The Edge of Dreaming
" ... an intelligent woman with an open mind and heart who embarked on a serious metaphysical quest." -- Stephen Holden, The New York Times, February 15, 2011
Read The Wall Street Journal review here!
Science filmmaker Amy Hardie dreams of the death of her horse only to wake and find him dead. She attempts to ignore the coincidence. But, later, a week before her 48th birthday, she has another dream. Her late partner, the father of her first child, tells her she will die within the year. She then embarks on a journey that takes her to a neuroscientist, a shaman, and the gritty realism of a hospital bed. The Edge of Dreaming tells the story of Amy Hardie in what could be the final year of her life. There will be nine screenings throughout the month of February beginning February 16. $12/10.80 for Members Special dream workshops follow the day after the screenings. $75/$67.50
Dreaming Workshop with Amy Hardie
The film has a lot of space for the audience to bring in their own perspective and this workshop is an opportunity to bring your own experiences to the understanding gained through the film. There are a maximum of twelve places for people to take part in this 2 hour workshop the day after the screening. You will work as a group, and in pairs, with your own dreams, fears and life experience. It is also an opportunity to learn and use the traditional Celtic bardos and trace their parallels with cutting edge neuroscience. The Celtic bardos are traditional knowledge handed down orally from the anam cara- the person in the Gaelic tradition who is entrusted to watch with the dying, to comfort them on their last days of living, reflecting on their life, and preparing them for the 'bardos' or stages of their journey through death. $75/67.50 for Members
About the workshop
Cinema has become the storytelling of our time. Powerful images and sound compress time through editing: sequences that could not be shown during the last 60,000 years (except in our dreams) have, for the last 100 years been increasingly ubiquitous on our television, computer and cinema screens. The rapidity of the change is breath-taking, and it is unlikely that cinema has stopped developing as the pre-eminent 'storytelling' of our age.
However, in one aspect cinematic story telling has lost power. Cinema is not live. Its stories are no longer created by an individual in front of an audience. Cinema comprises of pixilations projected by light, and when the end credits roll, the audience is left alone. There is no storyteller left in the room. There is no longer a person to engage with the audience's response to the film, or, perhaps even more importantly, to engage with the audiences's own experiences that have been brought to mind through the film.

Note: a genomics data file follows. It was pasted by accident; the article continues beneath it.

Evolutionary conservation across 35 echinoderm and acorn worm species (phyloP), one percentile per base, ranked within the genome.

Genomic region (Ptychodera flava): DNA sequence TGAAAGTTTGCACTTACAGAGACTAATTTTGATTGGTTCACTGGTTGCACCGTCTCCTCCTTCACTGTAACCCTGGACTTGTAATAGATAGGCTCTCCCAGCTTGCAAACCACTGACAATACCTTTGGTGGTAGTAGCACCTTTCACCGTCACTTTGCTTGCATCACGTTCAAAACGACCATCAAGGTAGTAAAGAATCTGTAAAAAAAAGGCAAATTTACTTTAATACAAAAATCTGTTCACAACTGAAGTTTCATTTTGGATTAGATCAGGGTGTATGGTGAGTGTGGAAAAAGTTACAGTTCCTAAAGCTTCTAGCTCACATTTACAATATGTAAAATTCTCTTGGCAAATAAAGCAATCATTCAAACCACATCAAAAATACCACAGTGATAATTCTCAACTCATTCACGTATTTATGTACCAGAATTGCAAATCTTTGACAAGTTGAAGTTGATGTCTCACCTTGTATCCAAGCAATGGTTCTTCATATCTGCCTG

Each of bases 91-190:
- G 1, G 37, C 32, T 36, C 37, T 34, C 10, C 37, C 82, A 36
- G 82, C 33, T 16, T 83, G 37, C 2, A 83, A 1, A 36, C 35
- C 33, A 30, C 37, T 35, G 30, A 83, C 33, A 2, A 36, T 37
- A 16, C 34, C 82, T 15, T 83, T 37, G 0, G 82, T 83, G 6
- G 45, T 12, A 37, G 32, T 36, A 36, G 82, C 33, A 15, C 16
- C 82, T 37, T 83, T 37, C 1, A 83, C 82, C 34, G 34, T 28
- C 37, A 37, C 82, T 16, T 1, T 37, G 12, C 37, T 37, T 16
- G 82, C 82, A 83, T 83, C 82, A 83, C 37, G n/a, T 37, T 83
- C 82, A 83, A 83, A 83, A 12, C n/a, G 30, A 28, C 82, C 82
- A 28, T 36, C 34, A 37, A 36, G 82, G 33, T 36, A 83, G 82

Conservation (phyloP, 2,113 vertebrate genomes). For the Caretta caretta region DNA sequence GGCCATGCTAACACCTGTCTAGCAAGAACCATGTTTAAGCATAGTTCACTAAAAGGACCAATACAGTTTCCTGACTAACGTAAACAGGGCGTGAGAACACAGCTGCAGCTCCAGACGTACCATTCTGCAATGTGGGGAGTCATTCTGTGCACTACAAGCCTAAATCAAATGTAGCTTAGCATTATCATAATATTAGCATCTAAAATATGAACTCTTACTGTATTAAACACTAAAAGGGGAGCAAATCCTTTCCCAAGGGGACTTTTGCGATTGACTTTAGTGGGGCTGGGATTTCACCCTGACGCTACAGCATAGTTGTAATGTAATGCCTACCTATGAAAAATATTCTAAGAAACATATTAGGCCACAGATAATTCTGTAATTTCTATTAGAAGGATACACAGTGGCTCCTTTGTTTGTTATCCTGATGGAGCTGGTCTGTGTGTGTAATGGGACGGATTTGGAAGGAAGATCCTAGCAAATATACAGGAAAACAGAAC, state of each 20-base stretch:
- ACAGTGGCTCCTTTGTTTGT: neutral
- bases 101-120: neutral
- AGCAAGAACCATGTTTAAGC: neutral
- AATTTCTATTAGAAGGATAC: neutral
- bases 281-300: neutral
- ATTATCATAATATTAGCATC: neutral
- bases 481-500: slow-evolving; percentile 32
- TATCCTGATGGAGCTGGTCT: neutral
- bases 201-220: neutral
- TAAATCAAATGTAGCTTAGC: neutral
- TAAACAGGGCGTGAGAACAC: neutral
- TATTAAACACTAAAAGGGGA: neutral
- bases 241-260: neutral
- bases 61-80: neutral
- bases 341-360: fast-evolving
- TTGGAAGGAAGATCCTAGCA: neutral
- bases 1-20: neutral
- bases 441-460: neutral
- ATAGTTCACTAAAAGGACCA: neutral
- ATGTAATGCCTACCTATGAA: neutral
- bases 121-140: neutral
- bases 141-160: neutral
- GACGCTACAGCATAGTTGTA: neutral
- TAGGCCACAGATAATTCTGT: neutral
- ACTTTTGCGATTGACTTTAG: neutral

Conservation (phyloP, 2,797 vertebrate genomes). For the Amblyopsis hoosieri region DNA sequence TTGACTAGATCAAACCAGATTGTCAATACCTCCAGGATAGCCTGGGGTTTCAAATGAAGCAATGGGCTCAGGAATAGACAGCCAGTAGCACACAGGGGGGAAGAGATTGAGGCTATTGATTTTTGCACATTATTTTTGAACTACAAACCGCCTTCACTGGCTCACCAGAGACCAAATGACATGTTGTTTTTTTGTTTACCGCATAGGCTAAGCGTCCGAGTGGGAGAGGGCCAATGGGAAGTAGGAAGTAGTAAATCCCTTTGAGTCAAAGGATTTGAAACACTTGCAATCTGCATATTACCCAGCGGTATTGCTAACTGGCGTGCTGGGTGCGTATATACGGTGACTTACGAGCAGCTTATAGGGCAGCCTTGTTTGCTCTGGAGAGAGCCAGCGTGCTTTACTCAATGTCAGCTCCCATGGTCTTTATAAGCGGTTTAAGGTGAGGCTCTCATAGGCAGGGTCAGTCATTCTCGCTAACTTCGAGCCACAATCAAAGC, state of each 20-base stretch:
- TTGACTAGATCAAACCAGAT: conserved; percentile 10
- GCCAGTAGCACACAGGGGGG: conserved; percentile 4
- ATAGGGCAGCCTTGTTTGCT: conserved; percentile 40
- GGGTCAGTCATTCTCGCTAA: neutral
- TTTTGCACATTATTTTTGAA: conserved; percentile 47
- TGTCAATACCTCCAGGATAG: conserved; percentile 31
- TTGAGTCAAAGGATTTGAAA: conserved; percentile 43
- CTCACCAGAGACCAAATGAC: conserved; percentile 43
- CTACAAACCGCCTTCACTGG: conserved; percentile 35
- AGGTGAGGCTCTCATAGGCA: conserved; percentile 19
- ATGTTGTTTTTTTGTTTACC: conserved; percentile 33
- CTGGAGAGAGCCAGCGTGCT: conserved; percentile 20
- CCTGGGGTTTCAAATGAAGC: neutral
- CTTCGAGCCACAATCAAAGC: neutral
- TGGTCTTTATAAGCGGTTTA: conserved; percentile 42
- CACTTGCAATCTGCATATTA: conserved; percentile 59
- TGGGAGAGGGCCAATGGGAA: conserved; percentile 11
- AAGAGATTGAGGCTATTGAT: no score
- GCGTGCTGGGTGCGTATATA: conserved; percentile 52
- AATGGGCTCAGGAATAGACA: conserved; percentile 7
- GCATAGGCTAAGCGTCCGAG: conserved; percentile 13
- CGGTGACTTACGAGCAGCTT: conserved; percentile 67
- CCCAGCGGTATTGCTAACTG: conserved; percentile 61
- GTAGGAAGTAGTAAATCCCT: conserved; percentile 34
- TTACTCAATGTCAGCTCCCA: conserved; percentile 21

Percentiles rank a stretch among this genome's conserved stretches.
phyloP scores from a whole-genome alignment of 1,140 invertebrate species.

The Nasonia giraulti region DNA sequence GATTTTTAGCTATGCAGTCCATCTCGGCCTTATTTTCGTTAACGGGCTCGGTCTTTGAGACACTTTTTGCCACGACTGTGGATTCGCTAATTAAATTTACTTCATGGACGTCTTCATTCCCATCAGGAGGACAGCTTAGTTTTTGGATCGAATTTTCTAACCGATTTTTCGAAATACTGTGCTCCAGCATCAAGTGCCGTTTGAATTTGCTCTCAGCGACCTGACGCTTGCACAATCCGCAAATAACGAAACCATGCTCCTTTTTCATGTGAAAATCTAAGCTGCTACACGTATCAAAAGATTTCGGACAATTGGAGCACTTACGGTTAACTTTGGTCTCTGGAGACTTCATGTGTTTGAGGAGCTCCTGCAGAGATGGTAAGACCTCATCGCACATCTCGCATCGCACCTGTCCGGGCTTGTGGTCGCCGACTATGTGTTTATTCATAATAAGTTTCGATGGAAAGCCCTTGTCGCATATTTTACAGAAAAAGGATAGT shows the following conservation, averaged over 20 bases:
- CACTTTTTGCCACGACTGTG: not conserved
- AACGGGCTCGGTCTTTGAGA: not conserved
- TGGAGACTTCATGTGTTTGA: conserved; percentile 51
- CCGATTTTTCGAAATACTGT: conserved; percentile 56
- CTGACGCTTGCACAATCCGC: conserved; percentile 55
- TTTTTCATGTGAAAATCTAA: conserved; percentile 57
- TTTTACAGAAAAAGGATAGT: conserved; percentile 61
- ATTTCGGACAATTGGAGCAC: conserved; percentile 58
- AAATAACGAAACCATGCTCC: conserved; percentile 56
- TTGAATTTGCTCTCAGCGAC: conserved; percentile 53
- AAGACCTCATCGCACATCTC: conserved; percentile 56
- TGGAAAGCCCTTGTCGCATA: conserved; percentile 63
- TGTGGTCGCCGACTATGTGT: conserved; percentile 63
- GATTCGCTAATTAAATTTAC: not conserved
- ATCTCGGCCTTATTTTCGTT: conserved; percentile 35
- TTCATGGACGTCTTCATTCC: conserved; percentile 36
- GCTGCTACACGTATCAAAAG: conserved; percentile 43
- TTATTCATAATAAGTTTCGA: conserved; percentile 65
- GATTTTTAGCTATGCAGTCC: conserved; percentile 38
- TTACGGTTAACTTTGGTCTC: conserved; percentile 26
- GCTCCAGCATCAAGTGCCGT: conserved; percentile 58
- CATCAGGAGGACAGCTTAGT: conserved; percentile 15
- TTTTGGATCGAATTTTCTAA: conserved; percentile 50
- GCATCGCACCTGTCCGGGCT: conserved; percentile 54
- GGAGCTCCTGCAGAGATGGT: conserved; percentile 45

In this workshop filmmaker Amy Hardie devises a development of the cinema experience: Instead of cinema-going as an essentially passive and private experience, Hardie brings back what has been lost as storytelling has become mechanized. This workshop gives the audience a profound engagement with the film, an interaction that is active and articulated and done in community. It is about articulating a creative response, opening up a place for people to bring their own experiences to the film and to build on their interpretation.
"My experience of watching this film was profound. There was a depth created through the simple story - perhaps through the range of the film, from the everydayness of life with kids, to the scientific explanations of dreams, to the mystery beyond dreams, life itself. Because of the spaciousness in the film, the poetry in the images, I found myself more and more drawn into the film. There was space for me.
In an odd way I was perhaps even more aware than usual that I was watching a screen. The screen was playing out something about me. I was drawn into a participatory role, actively witnessing and engaging with themes and issues that are both universal and deeply mine.
What Amy then offered felt profoundly new. Not only did she make a film that had a big effect just by watching it, but by having a talk and 2hr workshop the next day, I was able to ground my engagement. I had a very profound experience in the workshop. Two days on, I am still in the midst of transformation. Some of the answers I and others in the audience found and expressed in an open forum made this experience a completely different paradigm of cinema." - Kathy White
A documentary director/producer with several international awards, Amy Hardie graduated from the National Film and Television School with the BP Expo award for best UK graduation film. She set up the Scottish Documentary Institute in 2004 with Noe Mendelle, and Docspace, dedicated to increasing an audience for serious documentaries. Recent work has focussed on collaborations with leading scientists to explore stem cell technology. The Edge of Dreaming is her first personal film.
Amy Hardie's appearance in Brainwave is made possible with the support of the British Council.
BRAINWAVE 2011 is made possible by generous support from MetLife Foundation.
New York Times Community Affairs is the official media sponsor of Brainwave